- Sensor: 20.3MP
Shutter speed: 4.6fps
ISO: 100 to 3200
Exposure compensation: +/- 3.0EV in 0.3EV steps
LCD screen: 3″, articulated, no touchscreen
Photo file formats: JPEG
Maximum photo resolution: 5184×3888 (20.2 MP, 4:3)
Video compression format: MPEG-4 AVC/H.264
Video resolutions: 3840×2160 at 30fps
Slow motion video: No
Weight: 299g (body)
Connectivity: Wi-Fi, Bluetooth 4.1
As with any tech product, cameras too receive their fair share of updates, although not as much as with modern smartphones. Upgrading, or not upgrading in this case, your camera, won’t have as much of an effect as the year on year changes in the mobile world, but it does have its benefits. The greatest updates for any camera are still largely based on the type of lens you’re willing to spend money on, but every so often the hardware upgrade may make a huge difference in the quality of images you produce. Earlier this year, Canon launched a wide range of products, which also included a new range of PowerShot cameras. Having received the Canon PowerShot SX740 HS, released in July, Canon manages to add new features to the camera to make it worth your while to upgrade. These features include UHD 4K video recording, faster burst shooting, as well as an updated Digic 8 processor, to name but a few.
Build and Design
Between the release date of the PowerShot 730 HS and 740 HS, roughly 15 months have passed. On the face of it, you’d think that nothing much has changed between the two devices. For the most part, this is true on the surface. Apart from a few label changes, the two devices look largely the same, with a lot more focus on improving the internals of the latter to entice users to upgrade. In terms of the design specifications, the units have equal dimensions at 110x64x40mm. What’s interesting is that there is the slightest of differences when it comes to the overall weight, with the 740 HS down 1g to 299g. With identical builds and no mention of any major changes, I’m curious where the 1g is shaded.
Irrespective of the changes, the 740 HS is a very compact device, something I was actually able to slide into my pants pockets without too much fuss as I enjoyed taking a few snaps every so often. As with many other compact digital cameras (CDCs) the 740 HS opens its lens quite dramatically when powered on. While there are a few CDCs that offer the viewfinder as part of its build, the 740 does not, and so with preceding units from the range. Instead, it relies solely on the LCD screen, which we’ll discuss in more detail further down. The lens, once extended, can be further extended as you choose users tinker with the zoom settings of the camera. The 740, as with the 730, offers 40x optical zoom, and produces great images at maximum zoom. This already is one of the key differences between having a dedicated CDC compared to the conventional smartphone camera lens, which often tends to max out between 2x and 5x optical zoom, which can be extended to 10x zoom with the digital enhancements. The remaining additions on the front side of the 740 include the rubberised thumb grip, as well as a small sensor just off from the main lens.
The top side of the unit a number of buttons, which includes the power on/off, zoom toggle, mode (scrolling) toggle, and video recording button, as well as the microphone grill. Although not obvious when not in use, the top also houses the flash, which neatly pops up when in use, and slides back into its housing when turned off, or simply by pushing it down with your finger. Not complicated by any means. Something that could also be considered for smartphones, but a lot riskier given the lack of space available within its internals.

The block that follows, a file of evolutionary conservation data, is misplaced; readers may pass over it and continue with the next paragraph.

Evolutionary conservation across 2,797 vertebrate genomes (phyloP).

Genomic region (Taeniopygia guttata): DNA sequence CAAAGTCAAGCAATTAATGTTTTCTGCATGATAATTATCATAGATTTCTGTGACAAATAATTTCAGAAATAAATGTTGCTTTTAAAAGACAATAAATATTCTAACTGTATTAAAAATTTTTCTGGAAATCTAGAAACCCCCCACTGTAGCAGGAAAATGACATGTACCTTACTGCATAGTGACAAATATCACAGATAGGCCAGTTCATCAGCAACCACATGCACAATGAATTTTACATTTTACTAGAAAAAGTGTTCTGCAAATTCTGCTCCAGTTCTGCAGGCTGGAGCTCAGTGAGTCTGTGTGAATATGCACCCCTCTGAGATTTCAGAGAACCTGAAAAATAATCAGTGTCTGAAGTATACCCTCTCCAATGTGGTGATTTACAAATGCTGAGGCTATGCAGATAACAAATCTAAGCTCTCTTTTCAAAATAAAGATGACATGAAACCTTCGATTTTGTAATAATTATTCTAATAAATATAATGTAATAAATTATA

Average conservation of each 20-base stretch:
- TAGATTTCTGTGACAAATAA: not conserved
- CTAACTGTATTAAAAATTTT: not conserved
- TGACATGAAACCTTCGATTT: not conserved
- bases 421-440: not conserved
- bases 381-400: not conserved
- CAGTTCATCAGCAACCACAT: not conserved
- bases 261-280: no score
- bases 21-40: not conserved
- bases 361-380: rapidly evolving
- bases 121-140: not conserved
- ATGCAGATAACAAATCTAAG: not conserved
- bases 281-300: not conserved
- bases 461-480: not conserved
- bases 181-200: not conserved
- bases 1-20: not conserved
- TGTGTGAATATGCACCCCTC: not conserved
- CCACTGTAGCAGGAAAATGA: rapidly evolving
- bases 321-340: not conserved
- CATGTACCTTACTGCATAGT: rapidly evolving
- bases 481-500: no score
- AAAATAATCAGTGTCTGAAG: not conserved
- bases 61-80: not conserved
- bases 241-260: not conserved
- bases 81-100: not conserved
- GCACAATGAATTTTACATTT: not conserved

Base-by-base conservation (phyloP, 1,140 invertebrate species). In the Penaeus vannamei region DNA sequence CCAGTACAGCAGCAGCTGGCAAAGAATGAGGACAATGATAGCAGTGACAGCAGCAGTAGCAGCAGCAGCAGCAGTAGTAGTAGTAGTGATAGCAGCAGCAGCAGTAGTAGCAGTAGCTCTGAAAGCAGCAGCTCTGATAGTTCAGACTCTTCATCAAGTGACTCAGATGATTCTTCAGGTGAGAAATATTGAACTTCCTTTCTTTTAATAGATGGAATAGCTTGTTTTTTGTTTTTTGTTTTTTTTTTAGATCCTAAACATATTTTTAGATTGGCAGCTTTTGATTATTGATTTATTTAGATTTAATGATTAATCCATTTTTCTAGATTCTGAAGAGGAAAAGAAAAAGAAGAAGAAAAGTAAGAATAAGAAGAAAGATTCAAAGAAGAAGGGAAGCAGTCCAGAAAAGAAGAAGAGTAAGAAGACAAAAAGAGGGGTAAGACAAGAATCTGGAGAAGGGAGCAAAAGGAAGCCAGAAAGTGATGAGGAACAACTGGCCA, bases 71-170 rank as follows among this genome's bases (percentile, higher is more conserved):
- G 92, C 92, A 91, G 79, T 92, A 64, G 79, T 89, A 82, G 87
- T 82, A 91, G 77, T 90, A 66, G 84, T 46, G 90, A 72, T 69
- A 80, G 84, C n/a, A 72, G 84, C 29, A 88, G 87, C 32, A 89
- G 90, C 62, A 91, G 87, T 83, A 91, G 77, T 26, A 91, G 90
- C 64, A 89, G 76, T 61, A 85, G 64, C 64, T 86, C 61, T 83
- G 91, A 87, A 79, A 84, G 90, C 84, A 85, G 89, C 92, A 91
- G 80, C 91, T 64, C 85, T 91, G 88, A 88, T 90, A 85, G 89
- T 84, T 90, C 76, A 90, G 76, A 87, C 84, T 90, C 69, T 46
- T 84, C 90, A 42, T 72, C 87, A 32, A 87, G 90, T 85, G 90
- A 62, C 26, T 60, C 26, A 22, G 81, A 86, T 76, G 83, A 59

On the rear side, the majority of the it is filled with the LCD screen. There are a few buttons to note, all of which reside on the righthand side of the panel. This makes it easier to select with your righthand thumb for single-handed shooting and recording. Most of the buttons are fairly standard and self-explanatory, but the one useful button, on the top left side, is the “zoom finder” button. This comes in handy when you’re zoomed in on a moving object. If you lose the object during motion for any reason, you’ll be able to click this button to quickly zoom out to gather your surrounds and find the object again, and, upon release, switches back to your zoomed in setting again.
There’s nothing game-changing about the 740 HS’s build or design, fitting the mould of many others. That said, it’s still very solid, and gets the job done without too much effort or fuss.
The rear houses a 3”, articulating, LCD Screen, which has a 307,200px resolution. The articulating screen is capable of tilting through 180°. This allows you to easily take selfies as the screen rotates based on how you hold it. While I’m no selfie addict, I did find the feature useful in a few instances, and is a nice to have even if you won’t always make use of it. Interestingly, the unit comes with a selfie mode, which allows you to make some capture changes such as background blur, skin smoothening, and the likes.
Where the screen is a bit of a let-down is that it doesn’t include touch capabilities. This is almost a must-have for a portable camera in 2018, and should’ve been included as an increment over the 2017 variant. What it does do, though, is keep the costs down somewhat, and the ease of use with the button configuration makes this a non-issue. It may make a small amount of difference when comparing two units with similar features and pricing.